Artwork by Léon Bellefleur,  Chant de mai
Thumbnail of Artwork by Léon Bellefleur,  Chant de mai Thumbnail of Artwork by Léon Bellefleur,  Chant de mai Thumbnail of Artwork by Léon Bellefleur,  Chant de mai

Preview this item at:

Cowley Abbott
326 Dundas St West
Toronto ON M5T 1G5
Ph. 1(416)479-9703

Lot #13

Léon Bellefleur
Chant de mai

oil on canvas
signed and dated 1975 lower left; signed, titled and dated 1975 on the reverse
51.5 x 77 ins ( 130.8 x 195.6 cms )

Estimated: $35,000.00$25,000.00 - $35,000.00

Provenance:
Private Collection, Toronto
Literature:
Guy Robert, “Bellefleur: The Fervour of the Quest”, Montreal, 1988, pages 89, 103, 115 and 121
Léon Bellefleur’s artistic output in the 1970s progressively became more lyrical than in previous decades. The dance of pigments, texture and movement in “Chant de mai” captures an impulse of inspired paint application on the canvas. Against the softened background, the swaths of paint, thickly applied with both the palette and brush, emphasize a contrast between light and dark, conveying an energetic atmosphere.

Bellefleur had close ties to painters Paul-Émile Borduas and Alfred Pellan - leaders of the Montreal art scene in the 1940s – and was heavily influenced by their debate on the ideological differences of Surrealism. This intellectually charged atmosphere served Bellefleur well. His interest and research into Esoterism grew, enriching his artwork with the exploration of the mysterious and unknown. According to Bellefleur, “The most important thing is not what we see, but what we imagine.”

“Chant de mai” incorporates the quintessential elements of Leon Bellefleur’s artistic progression through the 1960s into the 1970s; the spray of pigment left to dry between paint applications, a softened background and swaths of paint applied thickly with the palette and brush, emphasizing a contrast between light and dark. The application of the medium instills a sense of hurried explosion by the artist on the canvas. Mimicking the exuberance of the title, translating to ‘May Song’, this work captures the symphony of spring rebirth with the organic twists and turns of faceted strokes of paint, bringing loose movement and energy to the work. Rather than create pieces with static flatness and hard-edge colour blocking, as was in vogue with many of the artist’s contemporaries, Bellefleur explores an esoteric approach to painting.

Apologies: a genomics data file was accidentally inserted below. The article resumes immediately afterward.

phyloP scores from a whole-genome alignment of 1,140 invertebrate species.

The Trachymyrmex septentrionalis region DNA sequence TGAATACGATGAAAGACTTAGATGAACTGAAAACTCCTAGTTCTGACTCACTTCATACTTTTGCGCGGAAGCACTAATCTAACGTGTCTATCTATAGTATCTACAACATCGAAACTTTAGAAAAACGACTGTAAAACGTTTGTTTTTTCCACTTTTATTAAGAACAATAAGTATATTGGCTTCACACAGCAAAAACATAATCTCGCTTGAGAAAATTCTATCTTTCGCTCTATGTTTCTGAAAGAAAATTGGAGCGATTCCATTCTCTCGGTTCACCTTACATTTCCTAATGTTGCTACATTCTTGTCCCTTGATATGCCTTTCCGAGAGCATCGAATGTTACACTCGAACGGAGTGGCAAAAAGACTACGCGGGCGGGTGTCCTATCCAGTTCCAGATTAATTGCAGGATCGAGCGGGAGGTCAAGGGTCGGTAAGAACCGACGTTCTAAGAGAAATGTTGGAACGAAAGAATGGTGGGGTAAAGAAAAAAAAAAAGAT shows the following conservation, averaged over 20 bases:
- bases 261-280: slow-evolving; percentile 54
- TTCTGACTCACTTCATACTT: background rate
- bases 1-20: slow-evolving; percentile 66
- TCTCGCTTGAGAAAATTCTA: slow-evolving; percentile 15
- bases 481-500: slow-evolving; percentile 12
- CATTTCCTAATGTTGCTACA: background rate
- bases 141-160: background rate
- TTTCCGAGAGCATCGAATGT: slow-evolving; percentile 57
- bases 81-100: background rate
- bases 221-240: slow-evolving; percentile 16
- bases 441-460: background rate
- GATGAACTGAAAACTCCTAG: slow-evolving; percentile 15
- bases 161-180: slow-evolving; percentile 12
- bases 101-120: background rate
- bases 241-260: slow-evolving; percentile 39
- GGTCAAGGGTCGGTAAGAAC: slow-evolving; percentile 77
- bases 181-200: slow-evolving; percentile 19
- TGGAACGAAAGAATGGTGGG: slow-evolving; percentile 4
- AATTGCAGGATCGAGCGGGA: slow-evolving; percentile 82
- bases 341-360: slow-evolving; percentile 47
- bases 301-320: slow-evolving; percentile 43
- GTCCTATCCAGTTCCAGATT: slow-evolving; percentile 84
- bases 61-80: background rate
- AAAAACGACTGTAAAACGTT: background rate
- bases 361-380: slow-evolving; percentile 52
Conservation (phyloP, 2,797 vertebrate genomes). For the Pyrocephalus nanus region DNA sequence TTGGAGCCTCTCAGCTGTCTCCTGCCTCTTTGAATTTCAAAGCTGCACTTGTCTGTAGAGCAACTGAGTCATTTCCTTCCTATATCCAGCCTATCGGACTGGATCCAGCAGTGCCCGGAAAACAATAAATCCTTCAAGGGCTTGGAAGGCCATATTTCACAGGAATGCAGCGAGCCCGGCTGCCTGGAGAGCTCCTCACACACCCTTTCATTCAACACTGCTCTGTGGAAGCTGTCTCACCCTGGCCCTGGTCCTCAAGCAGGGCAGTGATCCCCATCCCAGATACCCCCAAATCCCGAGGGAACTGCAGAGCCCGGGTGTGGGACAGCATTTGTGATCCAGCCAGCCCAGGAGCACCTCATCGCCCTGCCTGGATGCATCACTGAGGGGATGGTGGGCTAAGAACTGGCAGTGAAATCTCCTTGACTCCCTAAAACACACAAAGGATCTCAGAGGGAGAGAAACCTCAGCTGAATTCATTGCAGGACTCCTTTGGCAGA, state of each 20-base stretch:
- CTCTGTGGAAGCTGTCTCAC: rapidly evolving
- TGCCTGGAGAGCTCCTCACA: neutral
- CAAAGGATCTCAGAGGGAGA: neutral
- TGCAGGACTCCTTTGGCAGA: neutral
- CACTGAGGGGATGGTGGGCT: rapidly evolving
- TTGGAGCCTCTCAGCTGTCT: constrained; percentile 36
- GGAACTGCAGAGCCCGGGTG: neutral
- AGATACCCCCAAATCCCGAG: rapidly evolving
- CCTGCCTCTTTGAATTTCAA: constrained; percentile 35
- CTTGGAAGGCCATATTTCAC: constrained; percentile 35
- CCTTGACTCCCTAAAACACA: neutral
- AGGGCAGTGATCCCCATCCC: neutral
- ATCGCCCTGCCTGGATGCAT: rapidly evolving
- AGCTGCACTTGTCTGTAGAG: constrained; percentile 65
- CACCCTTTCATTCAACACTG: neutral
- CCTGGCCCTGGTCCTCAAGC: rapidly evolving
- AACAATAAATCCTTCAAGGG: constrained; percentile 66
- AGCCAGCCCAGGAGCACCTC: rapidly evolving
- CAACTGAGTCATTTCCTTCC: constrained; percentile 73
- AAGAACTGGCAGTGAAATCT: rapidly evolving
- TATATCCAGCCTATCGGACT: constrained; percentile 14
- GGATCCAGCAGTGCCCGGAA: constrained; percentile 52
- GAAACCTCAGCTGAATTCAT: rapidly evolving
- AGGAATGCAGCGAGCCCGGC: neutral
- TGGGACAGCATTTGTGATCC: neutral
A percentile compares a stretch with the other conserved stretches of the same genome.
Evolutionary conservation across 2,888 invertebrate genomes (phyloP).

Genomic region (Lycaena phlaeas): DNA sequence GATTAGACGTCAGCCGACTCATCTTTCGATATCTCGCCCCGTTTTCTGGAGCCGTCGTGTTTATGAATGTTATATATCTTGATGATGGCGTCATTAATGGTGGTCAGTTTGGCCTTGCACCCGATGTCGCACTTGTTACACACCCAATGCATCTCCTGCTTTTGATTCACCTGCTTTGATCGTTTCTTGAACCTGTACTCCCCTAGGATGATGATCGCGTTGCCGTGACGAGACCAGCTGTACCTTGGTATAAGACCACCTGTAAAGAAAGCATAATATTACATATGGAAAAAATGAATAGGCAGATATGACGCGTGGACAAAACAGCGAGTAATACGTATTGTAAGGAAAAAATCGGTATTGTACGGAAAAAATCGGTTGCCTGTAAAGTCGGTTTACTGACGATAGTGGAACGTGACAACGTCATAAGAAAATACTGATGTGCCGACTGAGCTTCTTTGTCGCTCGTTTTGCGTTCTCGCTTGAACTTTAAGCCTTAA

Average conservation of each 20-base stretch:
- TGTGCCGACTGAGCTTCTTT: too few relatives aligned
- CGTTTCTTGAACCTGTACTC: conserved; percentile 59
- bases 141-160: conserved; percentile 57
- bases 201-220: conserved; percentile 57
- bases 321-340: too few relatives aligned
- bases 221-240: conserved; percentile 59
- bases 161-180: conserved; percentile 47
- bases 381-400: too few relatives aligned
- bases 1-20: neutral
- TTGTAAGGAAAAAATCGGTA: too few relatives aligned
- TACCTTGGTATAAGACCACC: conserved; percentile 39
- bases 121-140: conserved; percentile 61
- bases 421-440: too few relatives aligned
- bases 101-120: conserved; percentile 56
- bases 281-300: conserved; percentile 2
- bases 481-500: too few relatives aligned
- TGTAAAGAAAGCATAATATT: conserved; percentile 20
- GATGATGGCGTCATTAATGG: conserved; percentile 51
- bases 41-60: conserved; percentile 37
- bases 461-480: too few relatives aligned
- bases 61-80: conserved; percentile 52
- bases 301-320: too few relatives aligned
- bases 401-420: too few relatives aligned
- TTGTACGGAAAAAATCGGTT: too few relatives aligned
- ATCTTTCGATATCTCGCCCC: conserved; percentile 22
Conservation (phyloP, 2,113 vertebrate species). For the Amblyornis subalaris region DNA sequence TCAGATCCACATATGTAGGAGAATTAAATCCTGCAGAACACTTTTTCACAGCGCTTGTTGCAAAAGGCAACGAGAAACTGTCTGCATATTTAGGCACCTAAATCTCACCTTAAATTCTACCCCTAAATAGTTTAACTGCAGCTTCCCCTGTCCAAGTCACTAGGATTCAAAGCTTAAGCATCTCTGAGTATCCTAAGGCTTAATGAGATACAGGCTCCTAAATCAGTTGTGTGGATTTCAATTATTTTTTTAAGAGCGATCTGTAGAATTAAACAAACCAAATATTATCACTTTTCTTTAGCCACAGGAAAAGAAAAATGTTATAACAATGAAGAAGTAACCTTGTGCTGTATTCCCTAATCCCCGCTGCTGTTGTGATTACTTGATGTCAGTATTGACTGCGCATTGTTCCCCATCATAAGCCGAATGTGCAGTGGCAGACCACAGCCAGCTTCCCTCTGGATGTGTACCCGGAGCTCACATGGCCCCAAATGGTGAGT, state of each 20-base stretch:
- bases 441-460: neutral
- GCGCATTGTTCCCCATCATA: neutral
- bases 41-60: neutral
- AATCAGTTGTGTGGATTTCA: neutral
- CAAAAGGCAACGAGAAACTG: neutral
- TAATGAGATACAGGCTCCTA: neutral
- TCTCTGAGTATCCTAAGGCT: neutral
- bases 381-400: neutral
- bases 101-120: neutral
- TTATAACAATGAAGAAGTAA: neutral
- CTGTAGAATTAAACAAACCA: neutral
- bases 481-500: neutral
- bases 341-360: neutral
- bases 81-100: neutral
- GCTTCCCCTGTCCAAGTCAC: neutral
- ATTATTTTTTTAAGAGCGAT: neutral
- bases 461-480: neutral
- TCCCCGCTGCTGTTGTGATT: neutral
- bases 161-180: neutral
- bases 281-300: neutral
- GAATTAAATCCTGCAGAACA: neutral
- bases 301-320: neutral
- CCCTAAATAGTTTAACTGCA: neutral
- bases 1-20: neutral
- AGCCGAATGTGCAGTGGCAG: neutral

Sale Date: September 24th 2020

Register to Bid

To participate in our auction in person, by phone or to leave an absentee bid, please register below.

Register to Bid Telephone Bid Absentee Bid

Download our bidding form

Already have an account? Sign-In

Get updates or additional information on this item
Watch This Item Ask a Question Request Condition Report

Preview this item at:

Cowley Abbott
326 Dundas St West
Toronto ON M5T 1G5
Ph. 1(416)479-9703


Share this item with your friends

Léon Bellefleur
(1910 - 2007) RCA

Born in Montreal, Quebec, he started painting at the age of 10. He attended evening classes at the Ecole des Beaux-Arts, Montreal, 1929-36. He went to Paris in 1958 on a Canada Council Fellowship to study engraving under J. Friedlaender, and lithography at the Ateliers Desjaubert. On his return to Canada he was associated with Allfred Pellan in Montreal. In his painting which is abstract he is influenced by Paul Klee and by children’s art in which he has found a more direct and spontaneous form of expression. Robert Ayre in his review on Canadian painting refers to him as an artist who explores the unconscious, and Dr. Hubbard sees him as a surrealist as does David Donnell. Bellefleur’s media include oils, tempera, lithography, and etching. He is a member of the Canadian Group of Painters, the Canadian Society of Graphic Art, and the Non-Figurative Artist’s Association of Montreal. In 1960 he was chosen to represent Canada at the Guggenheim International Contest along with five other painters. He won the Jessie Dow award for oils in 1951 and received honourable mention for drawing in the 2nd Biennial Exhibition of Canadian Art. He is represented in the National Gallery of Canada and private collections.

Source: "A Dictionary of Canadian Artists, Volume I: A-F", compiled by Colin S. MacDonald, Canadian Paperbacks Publishing Ltd, Ottawa, 1977